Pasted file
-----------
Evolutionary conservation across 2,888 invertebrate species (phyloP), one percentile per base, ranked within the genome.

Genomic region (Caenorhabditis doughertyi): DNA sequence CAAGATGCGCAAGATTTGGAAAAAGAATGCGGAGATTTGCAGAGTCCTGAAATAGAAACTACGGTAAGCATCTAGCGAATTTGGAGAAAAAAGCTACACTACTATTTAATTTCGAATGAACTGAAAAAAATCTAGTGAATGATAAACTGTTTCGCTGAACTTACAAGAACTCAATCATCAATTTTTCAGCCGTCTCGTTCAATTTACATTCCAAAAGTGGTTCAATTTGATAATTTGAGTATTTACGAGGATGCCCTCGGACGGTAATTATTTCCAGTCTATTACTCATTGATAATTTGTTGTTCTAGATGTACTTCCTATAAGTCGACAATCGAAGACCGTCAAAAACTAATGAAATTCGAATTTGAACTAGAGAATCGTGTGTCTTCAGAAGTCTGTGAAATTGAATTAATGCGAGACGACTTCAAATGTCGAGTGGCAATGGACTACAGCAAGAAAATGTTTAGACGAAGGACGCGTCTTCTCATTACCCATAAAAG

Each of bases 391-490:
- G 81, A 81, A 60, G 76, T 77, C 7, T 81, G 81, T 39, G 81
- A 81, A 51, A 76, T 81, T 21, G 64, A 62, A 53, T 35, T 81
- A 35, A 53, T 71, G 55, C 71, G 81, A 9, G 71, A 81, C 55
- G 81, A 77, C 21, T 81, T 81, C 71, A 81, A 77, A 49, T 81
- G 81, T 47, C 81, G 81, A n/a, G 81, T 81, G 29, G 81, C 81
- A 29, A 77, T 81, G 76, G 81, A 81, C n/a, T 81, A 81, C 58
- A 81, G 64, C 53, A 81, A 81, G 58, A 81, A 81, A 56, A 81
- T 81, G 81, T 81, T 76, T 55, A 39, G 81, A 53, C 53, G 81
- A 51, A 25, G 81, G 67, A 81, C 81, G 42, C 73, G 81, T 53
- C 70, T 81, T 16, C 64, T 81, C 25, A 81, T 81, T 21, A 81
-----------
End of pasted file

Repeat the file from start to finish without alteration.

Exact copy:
Evolutionary conservation across 2,888 invertebrate species (phyloP), one percentile per base, ranked within the genome.

Genomic region (Caenorhabditis doughertyi): DNA sequence CAAGATGCGCAAGATTTGGAAAAAGAATGCGGAGATTTGCAGAGTCCTGAAATAGAAACTACGGTAAGCATCTAGCGAATTTGGAGAAAAAAGCTACACTACTATTTAATTTCGAATGAACTGAAAAAAATCTAGTGAATGATAAACTGTTTCGCTGAACTTACAAGAACTCAATCATCAATTTTTCAGCCGTCTCGTTCAATTTACATTCCAAAAGTGGTTCAATTTGATAATTTGAGTATTTACGAGGATGCCCTCGGACGGTAATTATTTCCAGTCTATTACTCATTGATAATTTGTTGTTCTAGATGTACTTCCTATAAGTCGACAATCGAAGACCGTCAAAAACTAATGAAATTCGAATTTGAACTAGAGAATCGTGTGTCTTCAGAAGTCTGTGAAATTGAATTAATGCGAGACGACTTCAAATGTCGAGTGGCAATGGACTACAGCAAGAAAATGTTTAGACGAAGGACGCGTCTTCTCATTACCCATAAAAG

Each of bases 391-490:
- G 81, A 81, A 60, G 76, T 77, C 7, T 81, G 81, T 39, G 81
- A 81, A 51, A 76, T 81, T 21, G 64, A 62, A 53, T 35, T 81
- A 35, A 53, T 71, G 55, C 71, G 81, A 9, G 71, A 81, C 55
- G 81, A 77, C 21, T 81, T 81, C 71, A 81, A 77, A 49, T 81
- G 81, T 47, C 81, G 81, A n/a, G 81, T 81, G 29, G 81, C 81
- A 29, A 77, T 81, G 76, G 81, A 81, C n/a, T 81, A 81, C 58
- A 81, G 64, C 53, A 81, A 81, G 58, A 81, A 81, A 56, A 81
- T 81, G 81, T 81, T 76, T 55, A 39, G 81, A 53, C 53, G 81
- A 51, A 25, G 81, G 67, A 81, C 81, G 42, C 73, G 81, T 53
- C 70, T 81, T 16, C 64, T 81, C 25, A 81, T 81, T 21, A 81